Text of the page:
Eagle Project Becomes a Community Treasure
I didn’t want to build a bench for my Eagle Scout project. In March 2010, when I heard that the SRCA was looking for someone to research Scripps Ranch history and create a history wall, I jumped at the opportunity to take on this interesting and important volunteer project. I thought it would be a great way to learn something while helping the community. I had never thought about what must have happened in the years before I grew up. That was when I realized how little I knew about my community. But I wanted to learn more.
I had planned to capture the history of Scripps Ranch on five picture banners and a small notebook. Thoroughly researching and documenting this project took longer than I ever anticipated. I found more stories, pictures, and documents than could ever be displayed on banners. Ultimately, I captured Scripps Ranch history in a book.
In the 3½ years since I began the project, I led the creation of a 437-page spiral- bound book, Scripps Ranch Through the Years, that includes a detailed chronology of Scripps Ranch history. It has more than 160 pages of color photos and documents and 57 interviews from a variety of residents. The book has five main sections: the early years, and each of the decades Scripps Ranch has been a community.
For each time period there is a chronology chapter and a number of color photo pages. At the end of the book, a section contains all 57 of the interviews that were completed during this project. The interviewees were true representatives of Scripps Ranch, from community activists to long-time residents to people who grew up here and have come back to raise their families—and even a couple of teenagers.
For those of us who lived and grew up here, Scripps Ranch Through the Years is a way to remember. It’s a way to get a sense for what the place we live in was like decades ago, a way to understand the spirit of Scripps Ranch, and a way to reminisce about the times we’ve spent here.
When asked what made Scripps Ranch unique in the interviews, the most common response was the kind, thoughtful people. The book is evidence of how devoted residents are to their community. This project was a true community effort, with 131 volunteers contributing almost 1,700 hours of effort, including roughly 800 hours of my own time.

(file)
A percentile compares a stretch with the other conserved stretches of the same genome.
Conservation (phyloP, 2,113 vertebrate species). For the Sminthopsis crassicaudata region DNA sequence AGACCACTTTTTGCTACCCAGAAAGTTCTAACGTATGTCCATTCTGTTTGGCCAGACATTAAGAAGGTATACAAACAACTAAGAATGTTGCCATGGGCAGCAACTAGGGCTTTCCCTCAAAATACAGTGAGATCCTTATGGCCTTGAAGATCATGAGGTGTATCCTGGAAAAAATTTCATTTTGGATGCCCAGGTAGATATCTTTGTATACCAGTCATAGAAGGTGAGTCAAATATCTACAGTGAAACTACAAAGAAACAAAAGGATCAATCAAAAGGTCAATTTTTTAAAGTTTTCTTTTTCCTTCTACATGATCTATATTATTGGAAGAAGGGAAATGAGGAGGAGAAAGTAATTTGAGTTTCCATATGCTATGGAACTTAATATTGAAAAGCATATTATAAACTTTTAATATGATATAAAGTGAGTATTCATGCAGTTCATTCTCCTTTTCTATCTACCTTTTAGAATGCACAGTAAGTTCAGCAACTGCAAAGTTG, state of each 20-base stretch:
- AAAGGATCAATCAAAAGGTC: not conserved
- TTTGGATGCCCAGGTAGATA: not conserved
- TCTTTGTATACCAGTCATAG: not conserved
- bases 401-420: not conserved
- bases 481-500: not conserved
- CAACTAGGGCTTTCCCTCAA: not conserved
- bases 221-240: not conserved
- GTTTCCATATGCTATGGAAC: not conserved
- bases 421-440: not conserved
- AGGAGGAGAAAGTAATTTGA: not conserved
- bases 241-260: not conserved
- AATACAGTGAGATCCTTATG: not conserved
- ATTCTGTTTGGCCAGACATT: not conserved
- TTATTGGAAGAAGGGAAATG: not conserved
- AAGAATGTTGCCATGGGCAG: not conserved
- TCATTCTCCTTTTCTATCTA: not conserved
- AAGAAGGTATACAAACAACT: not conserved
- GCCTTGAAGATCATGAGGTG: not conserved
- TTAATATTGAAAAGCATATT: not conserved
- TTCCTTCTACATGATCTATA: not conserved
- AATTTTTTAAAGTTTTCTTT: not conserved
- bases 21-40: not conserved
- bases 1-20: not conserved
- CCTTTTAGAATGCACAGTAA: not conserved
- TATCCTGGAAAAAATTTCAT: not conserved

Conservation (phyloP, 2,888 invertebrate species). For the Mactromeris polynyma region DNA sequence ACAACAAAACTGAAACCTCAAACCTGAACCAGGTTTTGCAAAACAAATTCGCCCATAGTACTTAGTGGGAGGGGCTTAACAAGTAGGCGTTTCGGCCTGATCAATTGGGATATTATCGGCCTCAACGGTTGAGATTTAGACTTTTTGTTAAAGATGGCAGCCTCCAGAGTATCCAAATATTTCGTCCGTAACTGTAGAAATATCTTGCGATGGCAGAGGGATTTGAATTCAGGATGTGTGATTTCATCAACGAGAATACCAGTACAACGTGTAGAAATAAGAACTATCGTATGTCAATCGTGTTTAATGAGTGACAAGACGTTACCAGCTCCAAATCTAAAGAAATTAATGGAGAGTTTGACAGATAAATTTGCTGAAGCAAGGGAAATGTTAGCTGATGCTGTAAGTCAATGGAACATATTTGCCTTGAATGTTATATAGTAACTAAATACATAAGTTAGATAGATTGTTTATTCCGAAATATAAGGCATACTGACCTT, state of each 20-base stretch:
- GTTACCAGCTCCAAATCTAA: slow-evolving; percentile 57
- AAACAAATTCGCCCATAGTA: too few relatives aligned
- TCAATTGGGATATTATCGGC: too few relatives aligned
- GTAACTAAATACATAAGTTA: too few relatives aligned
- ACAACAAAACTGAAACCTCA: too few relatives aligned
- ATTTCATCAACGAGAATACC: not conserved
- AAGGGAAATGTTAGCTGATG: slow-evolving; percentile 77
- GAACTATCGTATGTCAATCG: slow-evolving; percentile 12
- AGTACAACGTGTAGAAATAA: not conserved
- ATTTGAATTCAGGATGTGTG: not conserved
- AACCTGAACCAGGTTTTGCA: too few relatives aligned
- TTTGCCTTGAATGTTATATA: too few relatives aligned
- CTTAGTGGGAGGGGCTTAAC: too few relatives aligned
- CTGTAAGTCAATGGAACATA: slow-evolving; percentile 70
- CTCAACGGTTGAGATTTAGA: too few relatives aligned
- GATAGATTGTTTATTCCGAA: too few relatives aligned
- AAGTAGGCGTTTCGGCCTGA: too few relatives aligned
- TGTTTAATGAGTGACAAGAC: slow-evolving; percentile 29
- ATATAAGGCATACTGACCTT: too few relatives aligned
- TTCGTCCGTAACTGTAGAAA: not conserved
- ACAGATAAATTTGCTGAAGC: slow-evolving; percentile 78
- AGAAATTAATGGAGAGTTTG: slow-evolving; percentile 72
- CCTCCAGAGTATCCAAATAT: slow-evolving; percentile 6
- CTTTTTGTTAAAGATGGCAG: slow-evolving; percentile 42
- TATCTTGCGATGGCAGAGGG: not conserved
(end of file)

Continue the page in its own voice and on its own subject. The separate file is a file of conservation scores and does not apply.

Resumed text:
Scripps Ranch has a story like no other, and it taught me three things that I’d like to share with you. I learned that, through good times and bad, harmony and controversy, neighbors look out for each other. Scripps Ranch sticks together.
Next, I learned that what makes Scripps Ranch special is the decision by the people who call this community home to say, “Yes! I care,” and then volunteer to do something to improve the community.
Finally, obvious but true, I learned how lucky I am to have been born and raised in Scripps Ranch. Anyone who knows and understands the history of this community is both inspired and blown away.
The book, the most comprehensive document of our community’s history, is in our library and will eventually be available online as well. The book has already been used by Mr. Will Lofft to help fight an effort to destroy historic olive trees.
At this point, it’s fitting to thank all those who have been part of this process. It’s not possible for me to thank everyone here, but I will mention a few people. Thank you to my mother and father for helping me revise the written part of this project, for providing transportation, and for allowing me access to printer, computer, and paper.
Thank you to everyone who was interviewed or filled out a survey. Thank you also to everyone who was an interviewer, especially to Elinor Reiss, who enthusiastically interviewed an incredible number of people. I also appreciate the work of everyone who provided information for the chronology or pored over old SRCA Newsletters. Thank you to Bob Dingeman, Adam Grofcsik, and Will Lofft for providing invaluable information about this community and to Victoria Mazelli for her information and graphic design.
I’d like to close by expressing my gratitude to the community. Community support has made this project a possibility. Community support has made Scripps Ranch the wonderful place it is. Only continued community support will preserve it for people like me.
[Editor’s note: As of press time, Jake was expected to officially earn the rank of Eagle Scout on Oct. 24, after going through his Eagle Board of Review. Jake is a senior at Scripps Ranch High School. We thank him for his time and commitment to his community.]
If you have a story about a special person, place, or thing in Scripps Ranch and you would like to share it with the community, please send it to [[email protected]]. Stories should be approximately 700 words. Please include the author’s name, address, and phone number. Not all submissions may be used. The editorial staff reserves the right to select and edit published articles.